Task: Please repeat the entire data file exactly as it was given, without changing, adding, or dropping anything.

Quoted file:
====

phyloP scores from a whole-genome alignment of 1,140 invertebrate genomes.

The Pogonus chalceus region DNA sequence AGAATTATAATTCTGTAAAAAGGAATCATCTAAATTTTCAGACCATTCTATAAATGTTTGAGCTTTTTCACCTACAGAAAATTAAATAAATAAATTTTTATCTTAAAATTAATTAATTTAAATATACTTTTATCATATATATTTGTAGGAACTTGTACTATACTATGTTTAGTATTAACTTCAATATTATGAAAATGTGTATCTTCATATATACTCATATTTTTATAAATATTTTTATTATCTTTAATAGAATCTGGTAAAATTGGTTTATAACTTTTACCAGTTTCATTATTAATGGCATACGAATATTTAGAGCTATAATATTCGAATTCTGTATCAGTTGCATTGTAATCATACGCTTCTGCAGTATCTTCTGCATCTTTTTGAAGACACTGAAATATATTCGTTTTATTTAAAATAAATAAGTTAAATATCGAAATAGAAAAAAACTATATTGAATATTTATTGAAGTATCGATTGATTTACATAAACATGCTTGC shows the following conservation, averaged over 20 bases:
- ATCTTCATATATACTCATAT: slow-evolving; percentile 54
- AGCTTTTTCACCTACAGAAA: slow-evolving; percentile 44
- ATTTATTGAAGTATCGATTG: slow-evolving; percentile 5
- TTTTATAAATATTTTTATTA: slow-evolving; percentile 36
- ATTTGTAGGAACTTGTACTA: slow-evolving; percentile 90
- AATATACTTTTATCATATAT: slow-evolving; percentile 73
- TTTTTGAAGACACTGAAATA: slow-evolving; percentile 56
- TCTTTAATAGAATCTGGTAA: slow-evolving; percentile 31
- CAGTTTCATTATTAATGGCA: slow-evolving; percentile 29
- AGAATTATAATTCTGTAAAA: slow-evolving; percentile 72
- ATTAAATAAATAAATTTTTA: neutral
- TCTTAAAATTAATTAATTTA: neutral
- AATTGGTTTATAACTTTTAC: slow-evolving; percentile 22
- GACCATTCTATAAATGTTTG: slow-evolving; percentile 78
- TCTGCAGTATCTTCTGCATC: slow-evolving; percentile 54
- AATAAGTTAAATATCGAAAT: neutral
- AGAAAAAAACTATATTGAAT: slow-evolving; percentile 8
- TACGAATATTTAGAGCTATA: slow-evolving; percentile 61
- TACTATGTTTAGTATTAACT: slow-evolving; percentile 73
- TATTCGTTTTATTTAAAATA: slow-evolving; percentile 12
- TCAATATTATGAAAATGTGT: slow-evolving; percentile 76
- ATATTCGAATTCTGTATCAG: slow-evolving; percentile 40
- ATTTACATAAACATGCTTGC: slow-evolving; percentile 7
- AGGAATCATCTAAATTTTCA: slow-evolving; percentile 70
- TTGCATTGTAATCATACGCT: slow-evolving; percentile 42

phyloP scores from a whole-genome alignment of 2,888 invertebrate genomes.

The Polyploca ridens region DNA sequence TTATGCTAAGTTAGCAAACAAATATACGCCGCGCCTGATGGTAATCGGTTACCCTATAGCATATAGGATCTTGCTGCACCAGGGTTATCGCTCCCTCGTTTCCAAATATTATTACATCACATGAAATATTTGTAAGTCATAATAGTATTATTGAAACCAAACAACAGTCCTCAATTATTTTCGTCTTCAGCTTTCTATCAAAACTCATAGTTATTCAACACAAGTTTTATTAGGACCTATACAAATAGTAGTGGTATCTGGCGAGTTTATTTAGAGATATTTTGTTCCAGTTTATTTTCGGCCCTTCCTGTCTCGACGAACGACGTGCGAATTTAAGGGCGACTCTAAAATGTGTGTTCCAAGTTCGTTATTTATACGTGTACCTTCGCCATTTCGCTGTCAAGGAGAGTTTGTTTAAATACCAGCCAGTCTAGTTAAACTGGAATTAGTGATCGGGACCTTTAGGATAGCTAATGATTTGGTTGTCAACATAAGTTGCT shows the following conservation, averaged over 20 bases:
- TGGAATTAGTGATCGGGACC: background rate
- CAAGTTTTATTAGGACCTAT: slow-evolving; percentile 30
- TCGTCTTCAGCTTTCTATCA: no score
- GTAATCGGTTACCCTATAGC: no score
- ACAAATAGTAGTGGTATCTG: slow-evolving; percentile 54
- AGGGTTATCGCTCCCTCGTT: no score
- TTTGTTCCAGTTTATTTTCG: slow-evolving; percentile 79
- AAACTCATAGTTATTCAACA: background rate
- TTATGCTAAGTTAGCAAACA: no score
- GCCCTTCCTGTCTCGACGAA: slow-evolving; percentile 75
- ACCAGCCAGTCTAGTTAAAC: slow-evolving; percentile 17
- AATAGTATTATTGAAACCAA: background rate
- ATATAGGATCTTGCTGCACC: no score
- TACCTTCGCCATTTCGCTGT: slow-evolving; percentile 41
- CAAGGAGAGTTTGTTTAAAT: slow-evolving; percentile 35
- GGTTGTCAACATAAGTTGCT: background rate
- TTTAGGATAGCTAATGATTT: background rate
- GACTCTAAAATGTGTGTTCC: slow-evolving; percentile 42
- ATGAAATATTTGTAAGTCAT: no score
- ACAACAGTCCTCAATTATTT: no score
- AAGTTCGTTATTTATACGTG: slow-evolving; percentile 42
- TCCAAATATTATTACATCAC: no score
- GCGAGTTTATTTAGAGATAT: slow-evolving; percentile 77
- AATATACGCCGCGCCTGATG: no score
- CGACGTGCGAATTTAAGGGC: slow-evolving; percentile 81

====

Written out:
phyloP scores from a whole-genome alignment of 1,140 invertebrate genomes.

The Pogonus chalceus region DNA sequence AGAATTATAATTCTGTAAAAAGGAATCATCTAAATTTTCAGACCATTCTATAAATGTTTGAGCTTTTTCACCTACAGAAAATTAAATAAATAAATTTTTATCTTAAAATTAATTAATTTAAATATACTTTTATCATATATATTTGTAGGAACTTGTACTATACTATGTTTAGTATTAACTTCAATATTATGAAAATGTGTATCTTCATATATACTCATATTTTTATAAATATTTTTATTATCTTTAATAGAATCTGGTAAAATTGGTTTATAACTTTTACCAGTTTCATTATTAATGGCATACGAATATTTAGAGCTATAATATTCGAATTCTGTATCAGTTGCATTGTAATCATACGCTTCTGCAGTATCTTCTGCATCTTTTTGAAGACACTGAAATATATTCGTTTTATTTAAAATAAATAAGTTAAATATCGAAATAGAAAAAAACTATATTGAATATTTATTGAAGTATCGATTGATTTACATAAACATGCTTGC shows the following conservation, averaged over 20 bases:
- ATCTTCATATATACTCATAT: slow-evolving; percentile 54
- AGCTTTTTCACCTACAGAAA: slow-evolving; percentile 44
- ATTTATTGAAGTATCGATTG: slow-evolving; percentile 5
- TTTTATAAATATTTTTATTA: slow-evolving; percentile 36
- ATTTGTAGGAACTTGTACTA: slow-evolving; percentile 90
- AATATACTTTTATCATATAT: slow-evolving; percentile 73
- TTTTTGAAGACACTGAAATA: slow-evolving; percentile 56
- TCTTTAATAGAATCTGGTAA: slow-evolving; percentile 31
- CAGTTTCATTATTAATGGCA: slow-evolving; percentile 29
- AGAATTATAATTCTGTAAAA: slow-evolving; percentile 72
- ATTAAATAAATAAATTTTTA: neutral
- TCTTAAAATTAATTAATTTA: neutral
- AATTGGTTTATAACTTTTAC: slow-evolving; percentile 22
- GACCATTCTATAAATGTTTG: slow-evolving; percentile 78
- TCTGCAGTATCTTCTGCATC: slow-evolving; percentile 54
- AATAAGTTAAATATCGAAAT: neutral
- AGAAAAAAACTATATTGAAT: slow-evolving; percentile 8
- TACGAATATTTAGAGCTATA: slow-evolving; percentile 61
- TACTATGTTTAGTATTAACT: slow-evolving; percentile 73
- TATTCGTTTTATTTAAAATA: slow-evolving; percentile 12
- TCAATATTATGAAAATGTGT: slow-evolving; percentile 76
- ATATTCGAATTCTGTATCAG: slow-evolving; percentile 40
- ATTTACATAAACATGCTTGC: slow-evolving; percentile 7
- AGGAATCATCTAAATTTTCA: slow-evolving; percentile 70
- TTGCATTGTAATCATACGCT: slow-evolving; percentile 42

phyloP scores from a whole-genome alignment of 2,888 invertebrate genomes.

The Polyploca ridens region DNA sequence TTATGCTAAGTTAGCAAACAAATATACGCCGCGCCTGATGGTAATCGGTTACCCTATAGCATATAGGATCTTGCTGCACCAGGGTTATCGCTCCCTCGTTTCCAAATATTATTACATCACATGAAATATTTGTAAGTCATAATAGTATTATTGAAACCAAACAACAGTCCTCAATTATTTTCGTCTTCAGCTTTCTATCAAAACTCATAGTTATTCAACACAAGTTTTATTAGGACCTATACAAATAGTAGTGGTATCTGGCGAGTTTATTTAGAGATATTTTGTTCCAGTTTATTTTCGGCCCTTCCTGTCTCGACGAACGACGTGCGAATTTAAGGGCGACTCTAAAATGTGTGTTCCAAGTTCGTTATTTATACGTGTACCTTCGCCATTTCGCTGTCAAGGAGAGTTTGTTTAAATACCAGCCAGTCTAGTTAAACTGGAATTAGTGATCGGGACCTTTAGGATAGCTAATGATTTGGTTGTCAACATAAGTTGCT shows the following conservation, averaged over 20 bases:
- TGGAATTAGTGATCGGGACC: background rate
- CAAGTTTTATTAGGACCTAT: slow-evolving; percentile 30
- TCGTCTTCAGCTTTCTATCA: no score
- GTAATCGGTTACCCTATAGC: no score
- ACAAATAGTAGTGGTATCTG: slow-evolving; percentile 54
- AGGGTTATCGCTCCCTCGTT: no score
- TTTGTTCCAGTTTATTTTCG: slow-evolving; percentile 79
- AAACTCATAGTTATTCAACA: background rate
- TTATGCTAAGTTAGCAAACA: no score
- GCCCTTCCTGTCTCGACGAA: slow-evolving; percentile 75
- ACCAGCCAGTCTAGTTAAAC: slow-evolving; percentile 17
- AATAGTATTATTGAAACCAA: background rate
- ATATAGGATCTTGCTGCACC: no score
- TACCTTCGCCATTTCGCTGT: slow-evolving; percentile 41
- CAAGGAGAGTTTGTTTAAAT: slow-evolving; percentile 35
- GGTTGTCAACATAAGTTGCT: background rate
- TTTAGGATAGCTAATGATTT: background rate
- GACTCTAAAATGTGTGTTCC: slow-evolving; percentile 42
- ATGAAATATTTGTAAGTCAT: no score
- ACAACAGTCCTCAATTATTT: no score
- AAGTTCGTTATTTATACGTG: slow-evolving; percentile 42
- TCCAAATATTATTACATCAC: no score
- GCGAGTTTATTTAGAGATAT: slow-evolving; percentile 77
- AATATACGCCGCGCCTGATG: no score
- CGACGTGCGAATTTAAGGGC: slow-evolving; percentile 81